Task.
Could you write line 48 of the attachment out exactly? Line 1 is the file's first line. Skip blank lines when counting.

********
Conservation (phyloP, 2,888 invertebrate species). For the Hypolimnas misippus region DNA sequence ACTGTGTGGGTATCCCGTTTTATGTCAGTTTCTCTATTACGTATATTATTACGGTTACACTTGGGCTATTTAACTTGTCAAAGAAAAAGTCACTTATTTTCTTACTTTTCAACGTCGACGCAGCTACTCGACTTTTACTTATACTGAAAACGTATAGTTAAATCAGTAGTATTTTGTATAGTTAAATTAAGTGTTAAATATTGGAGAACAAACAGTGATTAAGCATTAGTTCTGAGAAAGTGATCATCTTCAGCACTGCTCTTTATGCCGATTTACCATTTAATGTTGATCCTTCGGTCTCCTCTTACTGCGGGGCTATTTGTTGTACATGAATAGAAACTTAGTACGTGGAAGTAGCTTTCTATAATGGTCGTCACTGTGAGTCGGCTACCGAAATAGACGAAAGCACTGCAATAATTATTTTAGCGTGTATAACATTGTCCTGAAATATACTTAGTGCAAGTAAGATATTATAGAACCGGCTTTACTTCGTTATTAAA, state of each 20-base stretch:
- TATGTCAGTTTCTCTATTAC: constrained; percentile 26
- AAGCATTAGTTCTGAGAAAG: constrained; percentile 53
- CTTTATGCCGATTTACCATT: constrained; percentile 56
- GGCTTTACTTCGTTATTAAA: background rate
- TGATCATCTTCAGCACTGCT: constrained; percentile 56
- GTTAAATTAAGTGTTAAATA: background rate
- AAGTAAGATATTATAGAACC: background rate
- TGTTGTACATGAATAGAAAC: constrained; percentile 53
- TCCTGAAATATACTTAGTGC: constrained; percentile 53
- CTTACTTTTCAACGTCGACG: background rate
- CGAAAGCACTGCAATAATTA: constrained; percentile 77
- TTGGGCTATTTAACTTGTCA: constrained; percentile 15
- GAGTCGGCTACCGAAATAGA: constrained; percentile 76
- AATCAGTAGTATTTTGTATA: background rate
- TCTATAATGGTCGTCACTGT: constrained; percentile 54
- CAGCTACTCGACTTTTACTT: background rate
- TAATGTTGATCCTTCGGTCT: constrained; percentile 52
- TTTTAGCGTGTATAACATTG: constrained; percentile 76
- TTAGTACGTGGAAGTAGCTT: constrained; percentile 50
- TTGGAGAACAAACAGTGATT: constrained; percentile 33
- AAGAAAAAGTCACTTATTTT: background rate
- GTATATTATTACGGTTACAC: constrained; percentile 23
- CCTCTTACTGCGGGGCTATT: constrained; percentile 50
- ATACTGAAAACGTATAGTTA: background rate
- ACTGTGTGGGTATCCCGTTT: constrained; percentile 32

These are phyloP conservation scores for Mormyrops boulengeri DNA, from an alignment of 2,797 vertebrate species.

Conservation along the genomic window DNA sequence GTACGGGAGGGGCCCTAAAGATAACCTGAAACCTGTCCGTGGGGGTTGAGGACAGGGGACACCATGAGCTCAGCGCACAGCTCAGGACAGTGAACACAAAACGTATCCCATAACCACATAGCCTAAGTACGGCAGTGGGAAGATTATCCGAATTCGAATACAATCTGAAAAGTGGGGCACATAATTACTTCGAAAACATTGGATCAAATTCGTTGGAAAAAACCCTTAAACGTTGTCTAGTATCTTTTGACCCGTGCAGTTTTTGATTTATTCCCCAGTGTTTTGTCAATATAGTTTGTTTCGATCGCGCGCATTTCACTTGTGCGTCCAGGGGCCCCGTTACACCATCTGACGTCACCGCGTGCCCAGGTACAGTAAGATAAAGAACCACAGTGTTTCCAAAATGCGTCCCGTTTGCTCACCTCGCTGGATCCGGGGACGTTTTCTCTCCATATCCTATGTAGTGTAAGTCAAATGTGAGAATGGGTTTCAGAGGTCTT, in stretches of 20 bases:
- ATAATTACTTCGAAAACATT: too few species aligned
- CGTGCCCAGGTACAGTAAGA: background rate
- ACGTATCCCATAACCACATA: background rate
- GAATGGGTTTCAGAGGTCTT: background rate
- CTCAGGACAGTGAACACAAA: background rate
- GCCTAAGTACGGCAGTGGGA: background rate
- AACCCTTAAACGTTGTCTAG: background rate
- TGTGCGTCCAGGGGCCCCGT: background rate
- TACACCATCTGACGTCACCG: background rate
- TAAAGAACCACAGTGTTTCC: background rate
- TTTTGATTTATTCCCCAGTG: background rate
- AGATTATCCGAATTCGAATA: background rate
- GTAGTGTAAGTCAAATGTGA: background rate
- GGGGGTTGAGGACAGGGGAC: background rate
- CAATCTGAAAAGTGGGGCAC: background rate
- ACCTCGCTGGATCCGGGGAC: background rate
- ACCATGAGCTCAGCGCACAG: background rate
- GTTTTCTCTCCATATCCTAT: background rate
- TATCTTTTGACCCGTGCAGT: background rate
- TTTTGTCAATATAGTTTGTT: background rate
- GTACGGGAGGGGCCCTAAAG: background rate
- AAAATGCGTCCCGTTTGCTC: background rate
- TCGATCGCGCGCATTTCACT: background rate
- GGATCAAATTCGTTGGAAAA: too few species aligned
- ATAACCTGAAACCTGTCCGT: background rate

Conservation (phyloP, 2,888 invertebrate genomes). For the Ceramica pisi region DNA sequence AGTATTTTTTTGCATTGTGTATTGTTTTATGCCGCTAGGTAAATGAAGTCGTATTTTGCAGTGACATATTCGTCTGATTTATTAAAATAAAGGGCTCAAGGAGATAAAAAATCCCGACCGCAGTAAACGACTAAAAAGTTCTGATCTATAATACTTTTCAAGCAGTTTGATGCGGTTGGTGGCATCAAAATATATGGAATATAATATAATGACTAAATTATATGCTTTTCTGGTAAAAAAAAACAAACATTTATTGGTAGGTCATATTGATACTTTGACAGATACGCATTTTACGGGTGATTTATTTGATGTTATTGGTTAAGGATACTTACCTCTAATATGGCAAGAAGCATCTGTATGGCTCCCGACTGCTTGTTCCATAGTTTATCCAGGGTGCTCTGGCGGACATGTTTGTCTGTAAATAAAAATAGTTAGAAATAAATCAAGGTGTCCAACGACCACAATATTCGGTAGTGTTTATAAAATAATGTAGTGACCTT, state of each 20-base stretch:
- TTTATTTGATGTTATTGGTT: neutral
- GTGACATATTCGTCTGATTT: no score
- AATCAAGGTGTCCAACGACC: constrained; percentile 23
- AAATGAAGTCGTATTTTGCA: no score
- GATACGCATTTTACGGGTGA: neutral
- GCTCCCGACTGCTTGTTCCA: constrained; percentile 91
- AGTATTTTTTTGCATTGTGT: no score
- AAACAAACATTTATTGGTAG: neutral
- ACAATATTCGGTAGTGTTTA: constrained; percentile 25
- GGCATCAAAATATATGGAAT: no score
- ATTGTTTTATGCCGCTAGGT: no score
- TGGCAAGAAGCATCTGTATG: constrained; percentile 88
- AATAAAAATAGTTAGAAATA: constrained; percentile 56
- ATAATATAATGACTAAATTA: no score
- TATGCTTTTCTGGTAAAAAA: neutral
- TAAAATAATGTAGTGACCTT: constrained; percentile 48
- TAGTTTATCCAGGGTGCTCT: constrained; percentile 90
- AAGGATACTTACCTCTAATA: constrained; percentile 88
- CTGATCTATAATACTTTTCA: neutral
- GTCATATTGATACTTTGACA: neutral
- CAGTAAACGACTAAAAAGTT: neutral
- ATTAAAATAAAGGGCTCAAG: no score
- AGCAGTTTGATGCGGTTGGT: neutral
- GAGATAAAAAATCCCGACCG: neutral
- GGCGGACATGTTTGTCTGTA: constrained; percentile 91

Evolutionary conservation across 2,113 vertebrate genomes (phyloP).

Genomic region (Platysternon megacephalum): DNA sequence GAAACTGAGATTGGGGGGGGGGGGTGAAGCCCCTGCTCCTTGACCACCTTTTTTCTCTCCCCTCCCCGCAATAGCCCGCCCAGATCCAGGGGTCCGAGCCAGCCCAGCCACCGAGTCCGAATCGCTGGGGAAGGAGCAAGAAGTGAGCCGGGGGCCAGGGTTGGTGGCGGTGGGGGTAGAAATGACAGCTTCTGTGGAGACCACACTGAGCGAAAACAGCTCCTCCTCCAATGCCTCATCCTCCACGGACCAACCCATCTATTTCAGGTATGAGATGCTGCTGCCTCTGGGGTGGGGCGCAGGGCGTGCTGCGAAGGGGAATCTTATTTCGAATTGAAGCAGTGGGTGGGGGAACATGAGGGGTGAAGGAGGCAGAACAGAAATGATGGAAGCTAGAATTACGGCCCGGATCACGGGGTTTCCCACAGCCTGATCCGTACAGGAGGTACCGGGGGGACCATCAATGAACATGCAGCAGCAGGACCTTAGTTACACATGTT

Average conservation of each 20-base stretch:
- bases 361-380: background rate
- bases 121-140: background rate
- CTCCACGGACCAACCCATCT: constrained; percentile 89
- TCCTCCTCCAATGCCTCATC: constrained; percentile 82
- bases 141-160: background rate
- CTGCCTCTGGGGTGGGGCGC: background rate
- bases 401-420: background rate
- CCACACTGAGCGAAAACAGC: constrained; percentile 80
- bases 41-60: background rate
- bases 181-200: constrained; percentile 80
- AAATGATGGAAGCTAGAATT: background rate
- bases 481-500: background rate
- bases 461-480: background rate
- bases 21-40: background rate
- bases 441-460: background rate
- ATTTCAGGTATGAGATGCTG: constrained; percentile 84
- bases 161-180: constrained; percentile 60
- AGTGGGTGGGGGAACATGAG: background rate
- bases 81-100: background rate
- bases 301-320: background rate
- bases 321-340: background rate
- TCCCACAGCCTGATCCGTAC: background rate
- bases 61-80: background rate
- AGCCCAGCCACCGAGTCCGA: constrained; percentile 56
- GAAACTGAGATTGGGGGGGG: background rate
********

- TTTTGTCAATATAGTTTGTT: background rate